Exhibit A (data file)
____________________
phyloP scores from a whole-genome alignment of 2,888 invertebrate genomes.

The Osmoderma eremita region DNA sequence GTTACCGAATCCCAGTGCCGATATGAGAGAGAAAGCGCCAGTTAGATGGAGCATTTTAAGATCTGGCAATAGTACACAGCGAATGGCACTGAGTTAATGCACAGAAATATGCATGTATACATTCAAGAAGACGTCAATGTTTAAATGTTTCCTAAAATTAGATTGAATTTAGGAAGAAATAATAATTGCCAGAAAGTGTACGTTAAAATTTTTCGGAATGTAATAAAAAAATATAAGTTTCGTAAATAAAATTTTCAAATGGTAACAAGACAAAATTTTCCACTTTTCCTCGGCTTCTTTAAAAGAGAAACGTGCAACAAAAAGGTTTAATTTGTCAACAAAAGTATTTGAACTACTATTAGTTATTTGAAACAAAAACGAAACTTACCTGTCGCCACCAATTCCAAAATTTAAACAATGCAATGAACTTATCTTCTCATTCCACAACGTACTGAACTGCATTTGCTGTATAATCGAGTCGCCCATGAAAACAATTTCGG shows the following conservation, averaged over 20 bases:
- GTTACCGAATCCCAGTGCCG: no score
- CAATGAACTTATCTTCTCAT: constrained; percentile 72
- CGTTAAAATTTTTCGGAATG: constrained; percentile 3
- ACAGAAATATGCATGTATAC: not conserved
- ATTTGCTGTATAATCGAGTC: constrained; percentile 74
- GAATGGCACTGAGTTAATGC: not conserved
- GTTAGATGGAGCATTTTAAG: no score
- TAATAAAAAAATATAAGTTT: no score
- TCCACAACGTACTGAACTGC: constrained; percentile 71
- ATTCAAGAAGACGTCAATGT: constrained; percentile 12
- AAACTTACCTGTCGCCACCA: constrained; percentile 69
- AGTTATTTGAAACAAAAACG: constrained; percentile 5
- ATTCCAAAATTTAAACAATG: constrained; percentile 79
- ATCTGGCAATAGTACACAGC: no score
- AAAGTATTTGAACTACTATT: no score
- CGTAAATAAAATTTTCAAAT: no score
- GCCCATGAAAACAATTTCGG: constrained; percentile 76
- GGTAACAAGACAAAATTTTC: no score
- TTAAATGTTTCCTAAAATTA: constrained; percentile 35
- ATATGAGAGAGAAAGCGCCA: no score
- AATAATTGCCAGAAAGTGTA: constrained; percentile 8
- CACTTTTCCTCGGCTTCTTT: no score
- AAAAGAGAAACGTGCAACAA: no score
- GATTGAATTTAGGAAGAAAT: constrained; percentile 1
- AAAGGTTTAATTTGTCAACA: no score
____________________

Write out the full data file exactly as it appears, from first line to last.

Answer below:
phyloP scores from a whole-genome alignment of 2,888 invertebrate genomes.

The Osmoderma eremita region DNA sequence GTTACCGAATCCCAGTGCCGATATGAGAGAGAAAGCGCCAGTTAGATGGAGCATTTTAAGATCTGGCAATAGTACACAGCGAATGGCACTGAGTTAATGCACAGAAATATGCATGTATACATTCAAGAAGACGTCAATGTTTAAATGTTTCCTAAAATTAGATTGAATTTAGGAAGAAATAATAATTGCCAGAAAGTGTACGTTAAAATTTTTCGGAATGTAATAAAAAAATATAAGTTTCGTAAATAAAATTTTCAAATGGTAACAAGACAAAATTTTCCACTTTTCCTCGGCTTCTTTAAAAGAGAAACGTGCAACAAAAAGGTTTAATTTGTCAACAAAAGTATTTGAACTACTATTAGTTATTTGAAACAAAAACGAAACTTACCTGTCGCCACCAATTCCAAAATTTAAACAATGCAATGAACTTATCTTCTCATTCCACAACGTACTGAACTGCATTTGCTGTATAATCGAGTCGCCCATGAAAACAATTTCGG shows the following conservation, averaged over 20 bases:
- GTTACCGAATCCCAGTGCCG: no score
- CAATGAACTTATCTTCTCAT: constrained; percentile 72
- CGTTAAAATTTTTCGGAATG: constrained; percentile 3
- ACAGAAATATGCATGTATAC: not conserved
- ATTTGCTGTATAATCGAGTC: constrained; percentile 74
- GAATGGCACTGAGTTAATGC: not conserved
- GTTAGATGGAGCATTTTAAG: no score
- TAATAAAAAAATATAAGTTT: no score
- TCCACAACGTACTGAACTGC: constrained; percentile 71
- ATTCAAGAAGACGTCAATGT: constrained; percentile 12
- AAACTTACCTGTCGCCACCA: constrained; percentile 69
- AGTTATTTGAAACAAAAACG: constrained; percentile 5
- ATTCCAAAATTTAAACAATG: constrained; percentile 79
- ATCTGGCAATAGTACACAGC: no score
- AAAGTATTTGAACTACTATT: no score
- CGTAAATAAAATTTTCAAAT: no score
- GCCCATGAAAACAATTTCGG: constrained; percentile 76
- GGTAACAAGACAAAATTTTC: no score
- TTAAATGTTTCCTAAAATTA: constrained; percentile 35
- ATATGAGAGAGAAAGCGCCA: no score
- AATAATTGCCAGAAAGTGTA: constrained; percentile 8
- CACTTTTCCTCGGCTTCTTT: no score
- AAAAGAGAAACGTGCAACAA: no score
- GATTGAATTTAGGAAGAAAT: constrained; percentile 1
- AAAGGTTTAATTTGTCAACA: no score